6. deejf says:

    Stupid interface. Let me try again. Two problems with the information you present: ” (creator-owned comics weren’t really a thing back then) “In fact, at the major publishers, they basically *couldn’t* be a thing, because it wasn’t until the 1976 copyright law went into effect that rights could be separated, legally. It’s a complicated issue, but basically, it was all but impossible for a publisher to admit, legally, that its creators created characters.  “He would leave Marvel in the early ’70s for DC, where he created the New Gods and didn’t get to draw Superman (which would have been great).” Except that he DID draw Superman in both Superman’s Pal Jimmy Olsen and the premiere issue of The Forever People. Superman’s face was re-drawn to spec but another artist, granted, but Kirby definitely drew the Big Blue Boy Scout.

    • that’s absolute mock- legalese b.s. There is not one damn reason that comic book publishers couldn’t have treated cartoonists with the same respect mainstream book publishers showed to novelists…. except that they’d already rigged the game in their own favor, and weren’t going to relinquish a single bit of that unfair balance until they absolutely didn’t have a choice… and that’s STILL their policy TODAY.  Sure, Kirby wouldn’t have inherited a bunch of Superman characters… but Kirby didn’t WANT to inherit them. He wanted to create his OWN characters, and that’s exactly what he DID do at the first opportunity. (and the more “reboots”, “revivals” and “re-imaginings” I see of decades old characters who’ve been kept running LONG past their creator’s departure, the less sympathy I have for the idea of keeping them on corporate life support)

  7. deejf says:

    Tw(creator-owned comics weren’t really a thing back then)o problems with information you present here.<<

  8. Storm says:

    Contracts a contract. Kirby did what he had to do at the time and I understand that, but he’s not entitled to one dime more than he agreed (In Writing!) to. And there’s A Lesson to be learned from that.

    • Mitch says:

      And the lesson is, “Be a psychic”, when it comes to contracts, especially in burgeoning mediums, who’s future riches you couldn’t possibly comprehend. 
      As has been pointed out, the contracts were often predatory back then. 
      Allow me to use the Internet tool of  TAKING THINGS TO THE EXTREME!
      I’m sure a lot of plantation owners had contacts, that the pesky ol’ civil war nullified. 
      Contracts are not iron-clad. That can be called into question and sometimes they are found wanting. 

    • John Smith says:

      So large companies should be able to push artists into unfavorable contracts, and then when they rake in billions, the artist shouldn’t be able to collect anything for their amazing work and talent? I think we should encourage artists to create amazing things, and reward them for doing so.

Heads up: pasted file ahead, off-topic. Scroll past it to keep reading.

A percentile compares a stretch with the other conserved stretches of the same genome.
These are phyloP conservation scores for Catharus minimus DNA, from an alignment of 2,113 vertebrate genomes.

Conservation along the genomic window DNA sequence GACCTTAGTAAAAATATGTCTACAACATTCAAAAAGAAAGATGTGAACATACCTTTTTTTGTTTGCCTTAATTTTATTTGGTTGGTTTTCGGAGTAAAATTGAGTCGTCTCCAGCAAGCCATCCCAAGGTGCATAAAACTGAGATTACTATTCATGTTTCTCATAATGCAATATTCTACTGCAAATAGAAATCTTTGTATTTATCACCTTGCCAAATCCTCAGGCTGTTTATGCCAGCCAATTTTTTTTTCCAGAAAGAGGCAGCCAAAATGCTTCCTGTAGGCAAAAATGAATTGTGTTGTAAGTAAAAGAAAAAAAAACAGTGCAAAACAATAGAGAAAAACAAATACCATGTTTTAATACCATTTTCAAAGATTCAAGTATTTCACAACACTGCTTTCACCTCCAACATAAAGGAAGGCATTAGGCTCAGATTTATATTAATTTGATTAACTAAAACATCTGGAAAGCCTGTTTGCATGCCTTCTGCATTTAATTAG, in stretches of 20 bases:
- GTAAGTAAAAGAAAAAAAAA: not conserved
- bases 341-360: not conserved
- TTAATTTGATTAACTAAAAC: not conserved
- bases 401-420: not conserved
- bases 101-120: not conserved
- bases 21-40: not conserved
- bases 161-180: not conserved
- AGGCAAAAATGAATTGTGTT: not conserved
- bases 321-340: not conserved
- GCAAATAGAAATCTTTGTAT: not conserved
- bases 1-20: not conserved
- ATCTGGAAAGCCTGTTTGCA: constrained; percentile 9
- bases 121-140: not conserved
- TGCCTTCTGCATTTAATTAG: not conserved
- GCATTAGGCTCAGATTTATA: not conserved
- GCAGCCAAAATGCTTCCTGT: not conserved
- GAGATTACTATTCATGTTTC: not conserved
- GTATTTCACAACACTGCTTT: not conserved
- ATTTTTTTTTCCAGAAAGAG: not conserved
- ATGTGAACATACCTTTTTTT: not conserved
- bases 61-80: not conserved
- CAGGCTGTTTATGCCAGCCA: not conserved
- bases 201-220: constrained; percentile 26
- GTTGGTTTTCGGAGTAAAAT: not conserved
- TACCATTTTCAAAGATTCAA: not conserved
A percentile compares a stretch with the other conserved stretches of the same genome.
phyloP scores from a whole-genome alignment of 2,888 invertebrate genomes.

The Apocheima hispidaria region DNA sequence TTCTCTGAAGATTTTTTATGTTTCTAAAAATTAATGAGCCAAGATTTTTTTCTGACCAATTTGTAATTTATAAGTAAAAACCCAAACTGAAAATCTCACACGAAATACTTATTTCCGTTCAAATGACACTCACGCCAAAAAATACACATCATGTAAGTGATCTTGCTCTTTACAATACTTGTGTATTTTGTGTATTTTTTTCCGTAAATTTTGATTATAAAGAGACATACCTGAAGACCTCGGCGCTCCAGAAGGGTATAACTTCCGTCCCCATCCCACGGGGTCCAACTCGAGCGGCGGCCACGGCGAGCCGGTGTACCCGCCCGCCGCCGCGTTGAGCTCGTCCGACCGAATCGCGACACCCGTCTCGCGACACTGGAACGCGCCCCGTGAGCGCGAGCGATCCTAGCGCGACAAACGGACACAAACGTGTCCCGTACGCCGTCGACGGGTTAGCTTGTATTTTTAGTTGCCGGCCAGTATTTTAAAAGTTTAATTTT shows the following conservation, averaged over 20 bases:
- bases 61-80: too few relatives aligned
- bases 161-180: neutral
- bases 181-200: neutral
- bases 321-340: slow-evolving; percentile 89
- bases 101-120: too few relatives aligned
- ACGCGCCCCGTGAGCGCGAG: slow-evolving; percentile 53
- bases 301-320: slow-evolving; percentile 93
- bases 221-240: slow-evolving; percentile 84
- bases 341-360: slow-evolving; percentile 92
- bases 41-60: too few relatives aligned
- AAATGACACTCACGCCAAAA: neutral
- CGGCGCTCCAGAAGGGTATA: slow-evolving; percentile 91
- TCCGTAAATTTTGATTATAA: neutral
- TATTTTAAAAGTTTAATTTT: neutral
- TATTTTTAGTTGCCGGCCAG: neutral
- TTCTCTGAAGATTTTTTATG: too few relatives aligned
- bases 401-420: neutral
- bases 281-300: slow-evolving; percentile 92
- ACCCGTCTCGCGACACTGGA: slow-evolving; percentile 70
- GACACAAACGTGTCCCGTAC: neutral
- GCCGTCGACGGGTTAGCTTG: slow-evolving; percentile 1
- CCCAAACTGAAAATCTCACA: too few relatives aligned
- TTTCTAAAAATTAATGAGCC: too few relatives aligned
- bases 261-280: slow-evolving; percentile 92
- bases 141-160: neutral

• CJ says:

        Just because the company you work for rakes in billions does that entitle you to their profits?

      • DecemberGuy says:

        I agree, but it’s important to note that Jack was not the sole artist involved in the creation of these characters. For every dollar he deserved, Stan also deserved, as well as the various inkers and colorists. As much as I admire Kirby’s art, he was playing a team game…

        • Richard says:

          Stan Lee is give far too much credit, mainly because he was related to the owner of the company and was the face of it.  He was mostly just an editor.  He did some minor tweaks, but all you have to do is compare his “output” when Kirby was there and when he was not.

          Kirby kept producing, but Lee did squat.  Lee is just a glorified editor who is great at tooting his own horn now that the majority of the real creators are in the grave and can’t easily call him a liar.

          Even when he admitted in the past that things like the Silver Surfer were Jack’s sole creation, he recanted in court. see: Son of Marvels for the text.

    • Caliban says:

      “Agreed?” It’s not like these guys had a lot of leverage where they could negotiate these contracts. It was take it or leave it.
      I doubt there was a creators union back then to represent their interests.

    • Richard says:

      Except you need to consider the nature of copyright over time.  People got paid based on the original length and value of the work, but not on the extended works. 

      Things like reprinting stories were not originally envisioned, but decades later became large sources of revenue in the same way DVDs have for movies.

      Some of the original contracts were printed on the back of the checks.  These were considered illegal by the courts.